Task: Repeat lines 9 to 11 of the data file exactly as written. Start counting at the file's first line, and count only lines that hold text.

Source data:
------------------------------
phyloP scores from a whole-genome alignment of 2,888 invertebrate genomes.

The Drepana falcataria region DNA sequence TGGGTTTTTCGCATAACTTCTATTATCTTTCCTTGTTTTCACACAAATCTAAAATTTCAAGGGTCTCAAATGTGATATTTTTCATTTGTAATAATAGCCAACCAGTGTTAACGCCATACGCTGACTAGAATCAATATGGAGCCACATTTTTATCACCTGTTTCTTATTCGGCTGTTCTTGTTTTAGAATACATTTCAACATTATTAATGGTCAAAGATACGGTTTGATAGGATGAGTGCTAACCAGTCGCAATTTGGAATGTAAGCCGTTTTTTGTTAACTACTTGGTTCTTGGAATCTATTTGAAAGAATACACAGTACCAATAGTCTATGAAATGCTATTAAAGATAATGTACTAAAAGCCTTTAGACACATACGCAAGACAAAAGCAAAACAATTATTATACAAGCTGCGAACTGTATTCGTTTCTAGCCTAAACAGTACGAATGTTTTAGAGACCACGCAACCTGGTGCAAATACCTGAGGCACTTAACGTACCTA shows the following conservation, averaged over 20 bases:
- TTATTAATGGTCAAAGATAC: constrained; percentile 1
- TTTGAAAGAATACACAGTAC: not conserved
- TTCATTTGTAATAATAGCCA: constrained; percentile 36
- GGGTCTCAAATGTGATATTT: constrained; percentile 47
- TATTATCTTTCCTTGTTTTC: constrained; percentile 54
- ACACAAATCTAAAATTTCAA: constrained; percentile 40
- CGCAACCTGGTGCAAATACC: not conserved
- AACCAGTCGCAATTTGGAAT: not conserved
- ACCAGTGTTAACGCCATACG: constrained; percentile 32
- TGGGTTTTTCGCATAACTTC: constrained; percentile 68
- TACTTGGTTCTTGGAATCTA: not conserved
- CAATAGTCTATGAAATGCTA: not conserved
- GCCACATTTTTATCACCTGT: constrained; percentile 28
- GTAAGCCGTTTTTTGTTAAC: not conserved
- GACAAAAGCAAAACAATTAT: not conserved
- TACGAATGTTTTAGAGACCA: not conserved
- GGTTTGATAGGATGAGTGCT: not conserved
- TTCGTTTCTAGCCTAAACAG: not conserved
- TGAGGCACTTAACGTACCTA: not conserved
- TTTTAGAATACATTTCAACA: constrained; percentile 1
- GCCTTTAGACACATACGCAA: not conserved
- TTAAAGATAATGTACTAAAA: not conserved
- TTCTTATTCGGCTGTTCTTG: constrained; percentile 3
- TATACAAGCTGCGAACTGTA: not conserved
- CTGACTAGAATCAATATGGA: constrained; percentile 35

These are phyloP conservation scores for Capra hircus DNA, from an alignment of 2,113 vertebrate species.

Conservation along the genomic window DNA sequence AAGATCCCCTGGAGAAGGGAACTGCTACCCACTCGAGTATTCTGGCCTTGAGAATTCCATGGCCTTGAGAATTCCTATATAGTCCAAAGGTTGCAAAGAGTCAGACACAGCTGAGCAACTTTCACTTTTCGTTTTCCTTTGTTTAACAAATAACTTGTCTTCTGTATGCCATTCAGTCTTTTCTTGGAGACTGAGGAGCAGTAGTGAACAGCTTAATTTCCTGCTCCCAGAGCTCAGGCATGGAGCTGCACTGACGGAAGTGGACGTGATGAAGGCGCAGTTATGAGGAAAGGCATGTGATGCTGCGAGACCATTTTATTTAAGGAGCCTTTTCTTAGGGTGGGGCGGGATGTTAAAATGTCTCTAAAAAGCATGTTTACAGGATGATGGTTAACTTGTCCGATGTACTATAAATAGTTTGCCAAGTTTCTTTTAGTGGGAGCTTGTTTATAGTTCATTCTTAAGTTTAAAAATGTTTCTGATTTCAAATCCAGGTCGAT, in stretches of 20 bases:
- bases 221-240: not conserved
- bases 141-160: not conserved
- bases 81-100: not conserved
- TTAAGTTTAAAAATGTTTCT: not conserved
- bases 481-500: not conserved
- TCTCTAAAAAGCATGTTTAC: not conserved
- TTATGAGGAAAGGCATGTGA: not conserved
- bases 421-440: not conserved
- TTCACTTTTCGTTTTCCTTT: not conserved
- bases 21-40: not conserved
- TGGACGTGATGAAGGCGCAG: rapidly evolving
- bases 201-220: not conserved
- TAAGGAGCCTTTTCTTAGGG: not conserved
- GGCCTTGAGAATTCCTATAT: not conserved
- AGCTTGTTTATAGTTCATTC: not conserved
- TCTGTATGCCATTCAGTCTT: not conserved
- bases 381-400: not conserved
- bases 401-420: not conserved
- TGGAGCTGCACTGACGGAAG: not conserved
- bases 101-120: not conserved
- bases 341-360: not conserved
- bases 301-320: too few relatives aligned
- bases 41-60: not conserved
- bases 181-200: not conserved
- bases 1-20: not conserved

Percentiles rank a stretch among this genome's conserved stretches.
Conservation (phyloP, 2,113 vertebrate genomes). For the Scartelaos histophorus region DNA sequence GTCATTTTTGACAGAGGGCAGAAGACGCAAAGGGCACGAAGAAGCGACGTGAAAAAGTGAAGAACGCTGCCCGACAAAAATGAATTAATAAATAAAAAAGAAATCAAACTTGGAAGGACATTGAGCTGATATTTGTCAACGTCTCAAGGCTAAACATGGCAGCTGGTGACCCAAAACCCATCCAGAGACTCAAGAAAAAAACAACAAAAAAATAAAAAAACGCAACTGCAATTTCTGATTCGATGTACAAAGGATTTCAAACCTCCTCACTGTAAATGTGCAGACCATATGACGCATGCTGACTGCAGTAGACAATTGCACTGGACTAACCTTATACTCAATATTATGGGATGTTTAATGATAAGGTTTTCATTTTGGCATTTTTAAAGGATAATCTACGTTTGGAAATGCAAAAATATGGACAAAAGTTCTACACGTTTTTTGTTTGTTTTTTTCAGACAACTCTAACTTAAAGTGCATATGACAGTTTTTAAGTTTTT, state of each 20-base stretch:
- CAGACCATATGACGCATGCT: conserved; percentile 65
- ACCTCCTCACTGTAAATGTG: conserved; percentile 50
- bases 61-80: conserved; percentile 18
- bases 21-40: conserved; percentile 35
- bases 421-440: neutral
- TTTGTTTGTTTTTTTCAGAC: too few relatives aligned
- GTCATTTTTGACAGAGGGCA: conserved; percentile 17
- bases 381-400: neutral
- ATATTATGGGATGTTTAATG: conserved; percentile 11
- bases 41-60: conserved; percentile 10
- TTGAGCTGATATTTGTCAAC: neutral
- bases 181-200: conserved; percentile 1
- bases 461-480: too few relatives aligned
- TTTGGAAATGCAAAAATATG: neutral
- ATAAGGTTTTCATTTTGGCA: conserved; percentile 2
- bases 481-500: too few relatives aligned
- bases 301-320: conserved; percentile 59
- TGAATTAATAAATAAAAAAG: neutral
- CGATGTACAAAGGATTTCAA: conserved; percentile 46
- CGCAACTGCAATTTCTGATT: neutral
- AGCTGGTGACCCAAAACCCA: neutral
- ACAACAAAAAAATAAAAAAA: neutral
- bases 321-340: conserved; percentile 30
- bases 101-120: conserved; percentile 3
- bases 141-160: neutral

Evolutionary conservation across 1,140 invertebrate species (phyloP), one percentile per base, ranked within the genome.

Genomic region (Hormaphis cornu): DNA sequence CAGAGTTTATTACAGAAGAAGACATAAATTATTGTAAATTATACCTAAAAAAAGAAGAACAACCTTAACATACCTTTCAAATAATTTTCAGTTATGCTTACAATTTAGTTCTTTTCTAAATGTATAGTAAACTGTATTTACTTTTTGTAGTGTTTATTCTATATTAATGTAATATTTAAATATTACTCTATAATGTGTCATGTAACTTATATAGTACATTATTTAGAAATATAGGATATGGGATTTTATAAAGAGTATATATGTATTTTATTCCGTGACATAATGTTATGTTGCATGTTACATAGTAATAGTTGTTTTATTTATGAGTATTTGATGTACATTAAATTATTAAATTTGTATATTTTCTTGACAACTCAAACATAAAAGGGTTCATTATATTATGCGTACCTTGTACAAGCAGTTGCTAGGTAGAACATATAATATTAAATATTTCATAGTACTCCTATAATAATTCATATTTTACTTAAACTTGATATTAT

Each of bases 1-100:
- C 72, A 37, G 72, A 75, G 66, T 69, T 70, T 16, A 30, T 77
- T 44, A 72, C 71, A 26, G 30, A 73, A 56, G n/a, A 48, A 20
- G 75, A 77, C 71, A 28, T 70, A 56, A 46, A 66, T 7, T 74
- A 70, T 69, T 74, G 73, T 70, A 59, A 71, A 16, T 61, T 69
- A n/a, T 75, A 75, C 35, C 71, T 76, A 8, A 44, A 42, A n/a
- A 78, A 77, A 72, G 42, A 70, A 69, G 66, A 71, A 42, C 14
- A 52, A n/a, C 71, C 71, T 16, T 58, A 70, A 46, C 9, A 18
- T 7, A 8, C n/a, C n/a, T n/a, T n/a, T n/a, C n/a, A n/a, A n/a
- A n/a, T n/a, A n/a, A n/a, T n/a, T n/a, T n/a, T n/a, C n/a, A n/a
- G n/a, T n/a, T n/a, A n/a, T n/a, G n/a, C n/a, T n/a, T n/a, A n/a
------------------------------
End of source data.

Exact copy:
- CGCAACCTGGTGCAAATACC: not conserved
- AACCAGTCGCAATTTGGAAT: not conserved
- ACCAGTGTTAACGCCATACG: constrained; percentile 32